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Chris Dixon and the Midas touch

Chris Dixon is known for having the “Midas touch” in crypto investments and was also one of the earliest supporters of this nascent space.
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5 min read
Published May 12 2024
Updated May 20 2024
chris dixon

Part-time programmer, full-time businessman

In 1982, ten-year-old Chris Dixon wrote to Atari, a computer and game console manufacturer, asking for computer instruction manuals. Alan Kay, chief scientist at Atari and an award-winning computer programmer, personally replied to him.

“I give him a lot of credit for my lifelong interest in computers,” Dixon wrote in a 2009 blog post.

Those initial contacts with the world of programming paved the way for Dixon's career as a developer, technology founder, eBay manager, and later general partner of crypto venture capital firm a16z, as well as the author of Read Write Own.

A16z, the VC firm Dixon works for, manages a $6.3 billion fund focused on digital asset investments, according to 2022 PitchBook data. No other investor has as much venture capital — as well as a large support team — to operate in the digital asset space as a16z.

a16z is famous, but Dixon prefers to remain private. He likes to stay behind the scenes, leaving the spotlight to others and only appearing to talk about crypto, venture capital, and technology when and where he sees fit.

Dixon is the general partner of a16z. Image: The Times

Dixon was born in 1971 or 1972 in Ohio, USA. He holds three degrees: bachelor's and master’s degrees in philosophy from Columbia and an MBA from Harvard. His passion for academics is no surprise: Dixon is one of four sons of two retired English professors at Wittenberg College.

Dixon first ventured into the venture capital industry when he became an associate at Bessemer Venture Partners. “It wasn’t the sort of job I enjoyed,” Dixon later said in 2010 about his time at Bessemer. He noted that he didn’t think he would ever work full-time in the industry again and saw himself more as a businessman than an investor.

During his time at Bessemer, he founded his first company, the security website SiteAdvisor, in 2005. A year after the company launched, he sold it to the computer security software company McAfee.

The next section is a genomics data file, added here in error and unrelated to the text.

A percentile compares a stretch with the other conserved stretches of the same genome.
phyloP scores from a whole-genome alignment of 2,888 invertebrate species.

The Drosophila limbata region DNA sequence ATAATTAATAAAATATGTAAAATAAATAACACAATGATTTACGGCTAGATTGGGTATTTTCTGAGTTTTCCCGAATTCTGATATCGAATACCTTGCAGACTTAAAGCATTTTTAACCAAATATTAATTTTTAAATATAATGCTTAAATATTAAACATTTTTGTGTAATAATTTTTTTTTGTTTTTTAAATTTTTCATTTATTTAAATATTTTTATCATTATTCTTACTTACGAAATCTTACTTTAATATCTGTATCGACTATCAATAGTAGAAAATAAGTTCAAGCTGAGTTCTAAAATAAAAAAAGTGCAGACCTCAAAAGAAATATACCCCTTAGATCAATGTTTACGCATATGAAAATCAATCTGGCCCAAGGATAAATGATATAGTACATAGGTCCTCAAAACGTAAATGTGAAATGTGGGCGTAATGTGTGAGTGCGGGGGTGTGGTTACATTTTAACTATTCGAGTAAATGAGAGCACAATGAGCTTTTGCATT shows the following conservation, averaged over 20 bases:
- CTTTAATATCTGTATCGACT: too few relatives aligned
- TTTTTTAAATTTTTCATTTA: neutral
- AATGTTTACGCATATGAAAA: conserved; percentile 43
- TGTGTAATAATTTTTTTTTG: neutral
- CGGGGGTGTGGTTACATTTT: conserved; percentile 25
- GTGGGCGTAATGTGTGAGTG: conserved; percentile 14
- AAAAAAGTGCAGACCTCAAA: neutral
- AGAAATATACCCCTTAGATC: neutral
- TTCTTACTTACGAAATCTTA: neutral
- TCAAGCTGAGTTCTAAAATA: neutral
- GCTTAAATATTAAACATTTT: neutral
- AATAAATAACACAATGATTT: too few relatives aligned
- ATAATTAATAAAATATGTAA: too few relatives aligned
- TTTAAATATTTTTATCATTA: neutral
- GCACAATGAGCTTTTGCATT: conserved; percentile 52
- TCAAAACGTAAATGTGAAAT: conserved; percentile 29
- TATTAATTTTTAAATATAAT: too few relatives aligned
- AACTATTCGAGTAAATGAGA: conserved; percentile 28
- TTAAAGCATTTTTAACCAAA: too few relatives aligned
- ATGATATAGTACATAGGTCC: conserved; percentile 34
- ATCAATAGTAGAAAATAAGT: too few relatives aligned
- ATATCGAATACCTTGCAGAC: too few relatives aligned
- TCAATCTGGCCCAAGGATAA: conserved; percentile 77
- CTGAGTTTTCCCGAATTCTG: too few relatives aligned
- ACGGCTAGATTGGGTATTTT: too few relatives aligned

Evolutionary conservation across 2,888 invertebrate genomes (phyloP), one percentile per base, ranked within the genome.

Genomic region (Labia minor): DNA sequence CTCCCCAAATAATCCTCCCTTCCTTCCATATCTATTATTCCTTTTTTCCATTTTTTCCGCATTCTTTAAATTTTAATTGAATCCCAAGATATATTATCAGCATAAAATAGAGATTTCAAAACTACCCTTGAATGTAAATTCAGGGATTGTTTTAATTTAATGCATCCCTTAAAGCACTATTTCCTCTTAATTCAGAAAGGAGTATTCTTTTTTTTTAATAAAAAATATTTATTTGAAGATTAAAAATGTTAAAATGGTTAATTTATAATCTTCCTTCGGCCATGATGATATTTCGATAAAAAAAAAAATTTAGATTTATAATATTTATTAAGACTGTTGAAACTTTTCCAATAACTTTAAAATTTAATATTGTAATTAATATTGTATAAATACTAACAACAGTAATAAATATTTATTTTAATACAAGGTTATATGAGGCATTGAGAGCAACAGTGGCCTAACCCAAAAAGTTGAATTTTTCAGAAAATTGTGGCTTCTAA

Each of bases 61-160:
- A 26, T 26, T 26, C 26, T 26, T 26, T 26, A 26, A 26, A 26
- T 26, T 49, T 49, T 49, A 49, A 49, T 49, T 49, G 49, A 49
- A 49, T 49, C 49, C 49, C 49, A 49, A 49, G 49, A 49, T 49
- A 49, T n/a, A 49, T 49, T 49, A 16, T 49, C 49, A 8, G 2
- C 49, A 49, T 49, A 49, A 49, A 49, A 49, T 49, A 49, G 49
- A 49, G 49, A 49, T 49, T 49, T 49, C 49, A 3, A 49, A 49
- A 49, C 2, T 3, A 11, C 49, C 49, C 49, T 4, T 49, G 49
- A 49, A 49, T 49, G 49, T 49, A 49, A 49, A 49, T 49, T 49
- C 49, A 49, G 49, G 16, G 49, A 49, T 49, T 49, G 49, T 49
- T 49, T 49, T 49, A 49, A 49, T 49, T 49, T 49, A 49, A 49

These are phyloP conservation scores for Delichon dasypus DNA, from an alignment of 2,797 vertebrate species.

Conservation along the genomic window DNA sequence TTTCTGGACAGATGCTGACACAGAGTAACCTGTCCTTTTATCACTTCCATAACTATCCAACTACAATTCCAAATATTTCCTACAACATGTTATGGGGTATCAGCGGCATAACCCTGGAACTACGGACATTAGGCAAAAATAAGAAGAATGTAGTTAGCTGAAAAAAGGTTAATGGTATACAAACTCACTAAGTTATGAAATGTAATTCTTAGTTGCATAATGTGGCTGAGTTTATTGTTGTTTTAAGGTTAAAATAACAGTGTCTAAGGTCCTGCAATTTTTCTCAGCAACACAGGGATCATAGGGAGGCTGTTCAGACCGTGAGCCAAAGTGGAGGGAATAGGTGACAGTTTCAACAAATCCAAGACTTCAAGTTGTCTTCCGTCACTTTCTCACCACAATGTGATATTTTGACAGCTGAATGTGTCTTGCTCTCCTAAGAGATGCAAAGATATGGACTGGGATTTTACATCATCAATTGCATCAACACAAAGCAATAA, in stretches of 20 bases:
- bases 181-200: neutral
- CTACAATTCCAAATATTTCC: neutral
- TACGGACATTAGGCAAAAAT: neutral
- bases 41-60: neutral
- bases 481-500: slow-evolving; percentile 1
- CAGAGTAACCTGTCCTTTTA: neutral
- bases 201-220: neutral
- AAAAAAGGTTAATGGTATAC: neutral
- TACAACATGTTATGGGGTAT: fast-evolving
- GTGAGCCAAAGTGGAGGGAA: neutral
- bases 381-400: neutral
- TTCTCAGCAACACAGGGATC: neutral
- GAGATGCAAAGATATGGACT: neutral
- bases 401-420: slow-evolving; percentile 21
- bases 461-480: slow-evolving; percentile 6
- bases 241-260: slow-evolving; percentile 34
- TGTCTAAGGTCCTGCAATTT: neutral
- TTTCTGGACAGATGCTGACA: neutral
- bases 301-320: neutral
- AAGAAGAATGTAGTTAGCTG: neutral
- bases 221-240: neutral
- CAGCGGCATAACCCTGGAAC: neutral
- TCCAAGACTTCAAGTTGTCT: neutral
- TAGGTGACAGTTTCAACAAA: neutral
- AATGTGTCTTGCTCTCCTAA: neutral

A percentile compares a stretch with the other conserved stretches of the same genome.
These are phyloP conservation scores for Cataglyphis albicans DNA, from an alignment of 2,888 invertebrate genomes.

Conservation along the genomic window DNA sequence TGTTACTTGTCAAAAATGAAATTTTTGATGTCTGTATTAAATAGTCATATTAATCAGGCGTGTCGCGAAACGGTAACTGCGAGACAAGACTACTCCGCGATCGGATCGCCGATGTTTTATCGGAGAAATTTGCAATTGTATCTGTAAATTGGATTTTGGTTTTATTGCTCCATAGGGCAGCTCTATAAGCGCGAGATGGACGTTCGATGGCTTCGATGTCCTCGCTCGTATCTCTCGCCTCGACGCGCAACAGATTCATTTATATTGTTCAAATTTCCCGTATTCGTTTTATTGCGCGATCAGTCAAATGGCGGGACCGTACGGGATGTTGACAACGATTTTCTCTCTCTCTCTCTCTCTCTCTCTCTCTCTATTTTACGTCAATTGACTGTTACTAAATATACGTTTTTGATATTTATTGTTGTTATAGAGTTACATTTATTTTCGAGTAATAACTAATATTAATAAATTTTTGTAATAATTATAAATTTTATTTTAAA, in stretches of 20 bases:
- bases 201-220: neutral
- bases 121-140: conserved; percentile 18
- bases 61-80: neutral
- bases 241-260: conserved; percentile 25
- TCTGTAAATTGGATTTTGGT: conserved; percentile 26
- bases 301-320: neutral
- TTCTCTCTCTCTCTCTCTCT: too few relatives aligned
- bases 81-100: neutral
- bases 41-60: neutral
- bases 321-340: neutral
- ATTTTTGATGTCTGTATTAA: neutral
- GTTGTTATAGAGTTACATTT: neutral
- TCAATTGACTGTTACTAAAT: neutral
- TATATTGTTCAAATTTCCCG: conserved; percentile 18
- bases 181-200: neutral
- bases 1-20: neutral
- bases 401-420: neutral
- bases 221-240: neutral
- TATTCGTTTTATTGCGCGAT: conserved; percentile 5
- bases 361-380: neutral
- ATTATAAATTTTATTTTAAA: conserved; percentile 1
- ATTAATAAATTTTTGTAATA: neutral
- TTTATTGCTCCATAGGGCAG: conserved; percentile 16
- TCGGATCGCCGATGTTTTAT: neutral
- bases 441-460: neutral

In 2009, Dixon went on to found Hunch with Caterina Fake, co-founder of Flickr, and two others. The startup, which offered personalized recommendations on books, movies, products, or hobbies based on users' answers to questions about themselves (such as whether they danced), immediately attracted attention upon its launch.

“By startup number two, we were clamoring to invest with Chris again,” says Conway, an investor in SiteAdvisor and a friend of Dixon’s. “We were totally in love with Chris. We knew that he was one of the smartest founders that we would ever meet. He was down-to-earth and didn’t exaggerate.”

In 2011, eBay acquired Hunch for $80 million.

In addition to being a brilliant founder, Dixon is also known for being full of ideas. While an MBA student at Harvard, along with Alex Rampell (who later became a general partner at a16z), he developed an experimental tracking product called DidTheyReadIt. This product helped embed pixels into emails to indicate when a message was read.

Dixon's book about crypto. Image: Vice

“He is very adept at synthesizing information, taking risks, and learning at an amazingly accelerated level,” said Daniel Jeffries, Dixon's former colleague. “I never met a more innovative programmer, and it wasn’t even his full-time job, just something he learned because he was interested and nobody else could do what he wanted done.”


The greatest investor of his generation